VI. This last word--the third four-letter word in my title--is the most difficult: boys I have used it throughout my discussion today. But what is a boy? When I launched the journal Thymos: Journal of Boyhood Studies not long before attending the 2007 Australian Men's Gathering, in Adelaide, I thought I knew what we would be publishing about. To my surprise, boyhood studies has turned out to be, first and foremost, about determining what boyhood is--what it is coming to mean--and what boyhood studies can hope to accomplish. The field has also opened the question about the relation between being a boy and being a son.

In conclusion, I will offer some tentative ideas and a number of questions about boyhood. We are trying to understood who we must love and mentor.

First: Little males have been around forever, but the concept of a boy seems to be something quite new. For a long time, even though we designated males of certain chronological ages with certain terms (for example, boy, adolescent, adult), in everyday life we knew only of men and little men. This is related to the observation that fully-grown males have been around since our species differentiated itself from our primate ancestors, but manhood seems to be fairly new, an invention of life in community. Perhaps, as David Gilmore has suggested, the two emerged together. I have suggested that we must understand the man in terms of the boy, not the other way round.

Next: Boyhood is different from childhood, which seems to have been more closely associated with girlhood. What is unique about boyhood sets it apart from childhood, a concept that was itself invented in Europe only a few hundred years ago.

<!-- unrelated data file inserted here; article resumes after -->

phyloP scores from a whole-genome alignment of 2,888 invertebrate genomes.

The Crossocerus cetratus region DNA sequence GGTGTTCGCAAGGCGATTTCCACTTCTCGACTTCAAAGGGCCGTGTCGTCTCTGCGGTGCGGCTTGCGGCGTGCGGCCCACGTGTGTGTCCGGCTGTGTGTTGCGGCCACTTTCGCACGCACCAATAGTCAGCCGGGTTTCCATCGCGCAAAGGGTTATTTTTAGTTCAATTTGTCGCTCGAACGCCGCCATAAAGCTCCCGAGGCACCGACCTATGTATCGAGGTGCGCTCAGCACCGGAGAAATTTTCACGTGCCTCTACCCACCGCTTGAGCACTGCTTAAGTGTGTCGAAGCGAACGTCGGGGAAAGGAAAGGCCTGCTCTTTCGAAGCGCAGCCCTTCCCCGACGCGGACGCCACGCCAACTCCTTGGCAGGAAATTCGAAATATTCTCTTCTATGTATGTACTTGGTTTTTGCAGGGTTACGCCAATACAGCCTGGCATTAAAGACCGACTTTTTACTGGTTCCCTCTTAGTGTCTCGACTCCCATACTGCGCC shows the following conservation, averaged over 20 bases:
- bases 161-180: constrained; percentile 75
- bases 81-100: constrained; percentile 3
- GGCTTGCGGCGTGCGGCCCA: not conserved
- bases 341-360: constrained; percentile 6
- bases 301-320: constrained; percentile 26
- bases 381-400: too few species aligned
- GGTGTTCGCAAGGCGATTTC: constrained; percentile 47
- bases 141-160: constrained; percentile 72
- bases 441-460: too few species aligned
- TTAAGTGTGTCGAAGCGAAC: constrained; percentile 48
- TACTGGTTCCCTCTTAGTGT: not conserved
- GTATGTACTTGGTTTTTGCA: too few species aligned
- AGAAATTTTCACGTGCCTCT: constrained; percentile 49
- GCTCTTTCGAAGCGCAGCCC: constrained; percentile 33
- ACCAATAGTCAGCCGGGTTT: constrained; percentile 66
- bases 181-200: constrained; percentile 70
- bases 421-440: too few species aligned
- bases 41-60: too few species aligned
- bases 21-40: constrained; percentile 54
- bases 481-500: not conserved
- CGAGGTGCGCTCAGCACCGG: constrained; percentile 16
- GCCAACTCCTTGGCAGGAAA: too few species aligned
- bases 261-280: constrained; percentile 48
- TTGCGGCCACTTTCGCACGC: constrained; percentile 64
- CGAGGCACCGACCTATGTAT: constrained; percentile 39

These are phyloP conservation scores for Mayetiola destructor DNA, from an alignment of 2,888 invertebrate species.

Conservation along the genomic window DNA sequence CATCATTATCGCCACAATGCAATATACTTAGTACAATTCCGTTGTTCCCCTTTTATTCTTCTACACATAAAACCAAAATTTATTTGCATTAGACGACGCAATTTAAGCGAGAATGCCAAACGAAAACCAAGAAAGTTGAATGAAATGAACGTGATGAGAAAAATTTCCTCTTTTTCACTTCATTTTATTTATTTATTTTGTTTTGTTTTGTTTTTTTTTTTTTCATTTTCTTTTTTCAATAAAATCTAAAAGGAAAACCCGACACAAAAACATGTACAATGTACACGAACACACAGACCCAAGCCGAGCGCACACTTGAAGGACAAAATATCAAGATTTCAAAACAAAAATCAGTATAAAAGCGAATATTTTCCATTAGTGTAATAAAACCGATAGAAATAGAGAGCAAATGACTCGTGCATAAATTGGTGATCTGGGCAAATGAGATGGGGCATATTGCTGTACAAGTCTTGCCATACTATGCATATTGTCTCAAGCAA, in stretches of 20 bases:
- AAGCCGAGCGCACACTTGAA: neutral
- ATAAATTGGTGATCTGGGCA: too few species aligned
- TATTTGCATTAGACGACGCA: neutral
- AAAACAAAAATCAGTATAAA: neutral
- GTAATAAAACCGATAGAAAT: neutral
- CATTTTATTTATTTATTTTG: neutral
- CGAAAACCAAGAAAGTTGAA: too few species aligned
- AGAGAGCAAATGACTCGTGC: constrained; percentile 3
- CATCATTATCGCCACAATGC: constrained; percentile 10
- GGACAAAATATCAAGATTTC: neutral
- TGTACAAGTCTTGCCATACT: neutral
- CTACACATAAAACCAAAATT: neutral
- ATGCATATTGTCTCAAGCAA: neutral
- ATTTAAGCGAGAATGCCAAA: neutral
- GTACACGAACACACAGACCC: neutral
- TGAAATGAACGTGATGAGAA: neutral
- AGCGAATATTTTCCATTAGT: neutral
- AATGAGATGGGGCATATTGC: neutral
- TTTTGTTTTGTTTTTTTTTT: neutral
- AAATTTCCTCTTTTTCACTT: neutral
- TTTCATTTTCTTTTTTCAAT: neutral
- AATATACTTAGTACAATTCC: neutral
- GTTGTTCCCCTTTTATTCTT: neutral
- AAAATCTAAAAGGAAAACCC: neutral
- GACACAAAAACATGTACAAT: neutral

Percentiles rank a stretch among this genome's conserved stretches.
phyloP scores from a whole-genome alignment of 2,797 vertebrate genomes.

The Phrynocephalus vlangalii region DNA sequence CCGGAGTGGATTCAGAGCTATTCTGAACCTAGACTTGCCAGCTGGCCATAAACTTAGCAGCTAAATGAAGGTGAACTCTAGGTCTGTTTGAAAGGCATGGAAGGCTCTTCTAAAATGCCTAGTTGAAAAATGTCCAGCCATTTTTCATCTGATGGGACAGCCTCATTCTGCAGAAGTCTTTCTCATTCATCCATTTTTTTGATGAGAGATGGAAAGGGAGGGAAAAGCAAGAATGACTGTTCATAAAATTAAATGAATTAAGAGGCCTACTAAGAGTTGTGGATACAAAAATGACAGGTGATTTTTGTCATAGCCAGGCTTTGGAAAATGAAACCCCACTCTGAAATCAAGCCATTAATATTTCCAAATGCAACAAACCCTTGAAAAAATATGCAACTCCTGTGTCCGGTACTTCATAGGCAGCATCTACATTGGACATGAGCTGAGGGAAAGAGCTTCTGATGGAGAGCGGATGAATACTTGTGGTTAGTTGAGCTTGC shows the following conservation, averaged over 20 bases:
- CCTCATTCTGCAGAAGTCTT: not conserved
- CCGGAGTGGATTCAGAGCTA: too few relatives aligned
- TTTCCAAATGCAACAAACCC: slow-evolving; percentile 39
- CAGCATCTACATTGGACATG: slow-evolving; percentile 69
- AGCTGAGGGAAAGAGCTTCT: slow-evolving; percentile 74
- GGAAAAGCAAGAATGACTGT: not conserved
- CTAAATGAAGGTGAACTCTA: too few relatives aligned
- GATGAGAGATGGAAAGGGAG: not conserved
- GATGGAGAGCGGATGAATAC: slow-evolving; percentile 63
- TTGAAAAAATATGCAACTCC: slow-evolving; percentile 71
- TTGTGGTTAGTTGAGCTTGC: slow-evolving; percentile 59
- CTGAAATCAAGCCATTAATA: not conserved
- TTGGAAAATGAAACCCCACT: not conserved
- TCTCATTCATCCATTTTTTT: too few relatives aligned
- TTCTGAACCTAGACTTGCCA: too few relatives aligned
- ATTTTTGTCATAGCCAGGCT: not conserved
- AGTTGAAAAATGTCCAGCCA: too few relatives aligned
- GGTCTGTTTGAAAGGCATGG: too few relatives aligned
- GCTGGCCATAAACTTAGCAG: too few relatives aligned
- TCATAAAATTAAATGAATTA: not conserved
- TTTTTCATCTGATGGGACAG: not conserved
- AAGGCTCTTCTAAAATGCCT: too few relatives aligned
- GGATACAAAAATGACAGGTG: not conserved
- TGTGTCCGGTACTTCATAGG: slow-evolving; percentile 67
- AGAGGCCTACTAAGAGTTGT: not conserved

Next: Is boyhood something like a type--an archetype as Carl Jung called those blueprints for perceiving things we all seem to know something about? Here we would find the boy along with other archetypes such as the father. If the boy is an archetype, he must have been there all along but is making a dramatic reappearance in our time. Why is this happening?

Next: If, as I believe and have written about, the boy is a metaphor for pure possibility, then perhaps boyhood is a reminder that there is a way out of the seemingly impossible situation the world is in and that some are now terming the post-human world. In a world where gender is said to primarily define who we are (and I believe this misses what really matters) perhaps the boy is a model for the human, since he is pregendered, neither feminine nor masculine nor a mix of the two (androgynous). Perhaps the archetype has reappeared to show us what we can be.

Next: If we must deal in numbers, when does boyhood end in our 21st-century global culture? My male students (who are mostly 18-21 years old) tell me (and the females in my classes confirm it) that they are not yet "men," but are still "boys". Adolescence, like the family, is disappearing with the father. "When shall I call you 'men'?" I ask my students. "Oh--when we're 30." As schools keep the young from full participation in the adult world longer and longer--infantilizing them--I would say their perceptions match the reality. So: boyhood--age 4-24?